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Several Gravities
by Keith Waldrop

Several Gravities by Keith Waldrop

Several Gravities
by Keith Waldrop

Edited and with an introduction by Robert Seydel
Color & b/w illustrations

Siglio Press, 2009; 112 pages; $39.50
ISBN: 978-0-9799562-1-8, casebound

Reviewed by Sarah White

Keith Waldrop's career as a poet, publisher, translator, essayist and memoirist has never trapped him in a labyrinth of words. Or, if it has, he has regularly escaped from it into a forest of images. There he has fashioned hundreds of complex collages some thirty of which are reproduced in Several Gravities alongside the artist's statements on process, a selection of his poems, and an extensive editorial essay by his editor, Robert Seydel.

Waldrop is far from unique as a writer active in the visual arts. A recent compendium, The Writer's Brush (Mid-List Press, 2007), compiles over 200 such writers and only begins to cover the territory. Many adults and most children are happiest when they are making something. Yet few of us can spend all day seven days a week making poems. Waldrop, interviewed by poet Peter Gizzi, speaks of a continuous "desire of the thing to be created" which in turn furnishes energy for creation.

Several Gravities offers makers and readers of poetry a lot to think about. It raises aesthetic questions applicable to either verbal or visual artifacts. For example, Waldrop speaks of drawing on collage techniques in one (though by no means all) of his poems, "Falling in Love Through a Description" (in Transcendental Studies: A Trilogy, Berkeley, 2009). He has appropriated (he says "stolen") words and phrases from non-poetry books, fashioning disparate elements into stanzas and rearranging them alphabetically, guided, he declares, not by strict aleatory practice à la John Cage but by his own inclinations ("mon plaisir"). Such procedures, as Waldrop observes, "encourage abstraction." They also risk eliciting in reader or viewer a sense that the elements selected and combined are maddeningly arbitrary, that anything goes, and that anybody (e.g. "my five-year-old child") could do it. What, asks the reader or viewer, makes this a whole poem or picture? Waldrop pursues the issue without aspiring to settle it:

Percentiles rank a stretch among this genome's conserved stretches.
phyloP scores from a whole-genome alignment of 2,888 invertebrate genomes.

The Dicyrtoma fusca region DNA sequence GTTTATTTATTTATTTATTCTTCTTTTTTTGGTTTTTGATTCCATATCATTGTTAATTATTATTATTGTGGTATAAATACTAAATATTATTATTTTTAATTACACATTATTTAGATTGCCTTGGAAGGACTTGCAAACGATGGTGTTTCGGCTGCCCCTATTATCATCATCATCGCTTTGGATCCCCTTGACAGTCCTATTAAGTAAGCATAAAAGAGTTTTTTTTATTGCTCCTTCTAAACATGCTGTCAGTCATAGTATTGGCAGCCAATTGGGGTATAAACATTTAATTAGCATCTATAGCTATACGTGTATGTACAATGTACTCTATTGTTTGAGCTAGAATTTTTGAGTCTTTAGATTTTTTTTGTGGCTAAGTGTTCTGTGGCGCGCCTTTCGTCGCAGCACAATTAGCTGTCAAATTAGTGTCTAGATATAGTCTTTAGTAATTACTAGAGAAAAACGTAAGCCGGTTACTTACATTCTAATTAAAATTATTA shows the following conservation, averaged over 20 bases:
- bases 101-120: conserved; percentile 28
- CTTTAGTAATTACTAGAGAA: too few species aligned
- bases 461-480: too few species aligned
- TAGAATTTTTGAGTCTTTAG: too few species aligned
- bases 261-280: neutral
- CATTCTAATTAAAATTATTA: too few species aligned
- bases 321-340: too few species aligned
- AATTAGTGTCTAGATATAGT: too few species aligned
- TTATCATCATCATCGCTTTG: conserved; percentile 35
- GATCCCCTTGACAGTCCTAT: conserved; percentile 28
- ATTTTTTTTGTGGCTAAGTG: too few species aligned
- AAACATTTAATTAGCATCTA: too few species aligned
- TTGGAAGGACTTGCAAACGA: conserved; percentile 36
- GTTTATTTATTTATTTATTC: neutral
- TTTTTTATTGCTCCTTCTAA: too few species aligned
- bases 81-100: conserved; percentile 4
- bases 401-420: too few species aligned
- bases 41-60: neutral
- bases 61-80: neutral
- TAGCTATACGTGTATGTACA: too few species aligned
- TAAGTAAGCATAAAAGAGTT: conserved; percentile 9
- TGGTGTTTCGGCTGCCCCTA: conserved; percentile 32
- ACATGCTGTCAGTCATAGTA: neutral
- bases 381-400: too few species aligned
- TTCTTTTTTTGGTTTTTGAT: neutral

What might ordinarily hold a work together—character, for instance, or chronology—often loses out to foreign bodies appearing from other environments. Stability is then a matter of what … I call[ed] 'formal grip.'" In his poem "The Luxury of Hesitation," we find ellipses and unexplained spaces throughout until the concluding lines, a quite explicit personal statement:

I would like to be
beautiful when

Elsewhere, he says of his pictures "collage is for me a way to explore, not necessarily the thing I am tearing up, but the thing I am contriving to build out of torn pieces. To the extent that there is a purpose to what I do, its end is 'the enjoyment of composition,' a concern, as Whitehead notes, common to aesthetics and logic."

Based on the artist's remarks we are not surprised to find the collages themselves enigmatic (not subject to literal explication) yet conscientiously unified. In one untitled work (9" x 16", here reduced to 5" x 9") the heads of two stone angels (or the same angel oriented in two directions) emerge from a shadowy slate blue background and dominate the left side of the picture. To the right of one angel's face, a gloved, booted, helmeted black and orange comic book superhero stands in attack mode. This figure wears a medallion inscribed with the number 13 and, in his threatening pose, might easily outbalance the gray angels but does not because it is so small by comparison, as is the unidentifiable building—hotel? cabana?— behind him which, once again, would throw the picture askew were it not so much smaller in scale than the two heads, and if it did not recede into the dark blue background thanks to a careful layering of materials. There is bliss in the expression of one stone angel and eroticism in the gesture of the other, who appears to be planting a kiss on the face of his twin. The major elements—angels, comic book hero and building—are heterogeneous, unreadable as puzzle or rebus. Nor do they seem to suggest a single salient joke of the kind seen in John Ashbery's collages. Yet the figures are held together by skillful incorporation into the same shadowy blue world. Regrettably, this collage, reproduced on one spread (two facing pages), suffers from the heavy gutter straight down its center. Moreover, none of the plates in Several Gravities allow us to appreciate subtle layerings or varied textures. Imagery is clear and colors articulate, but much has surely been lost in translating the originals into a format suitable for binding into a 6" x 9 ½" book.

Yet the volume is a pleasure to hold, more compact than the usual art monograph, sturdier than a paperback, and unusually rich with images and ideas related to creative life.


Sarah White lives in Manhattan, where she writes, paints and does collages. She is author of one poetry collection, Cleopatra Haunts the Hudson (Spuyten Duyvil, 2007), a chapbook, "Mrs. Bliss and the Paper Spouses," (Pudding House, 2007) and has a book-length lyric essay, The Poem Has Reasons: a Story of Far Love on line at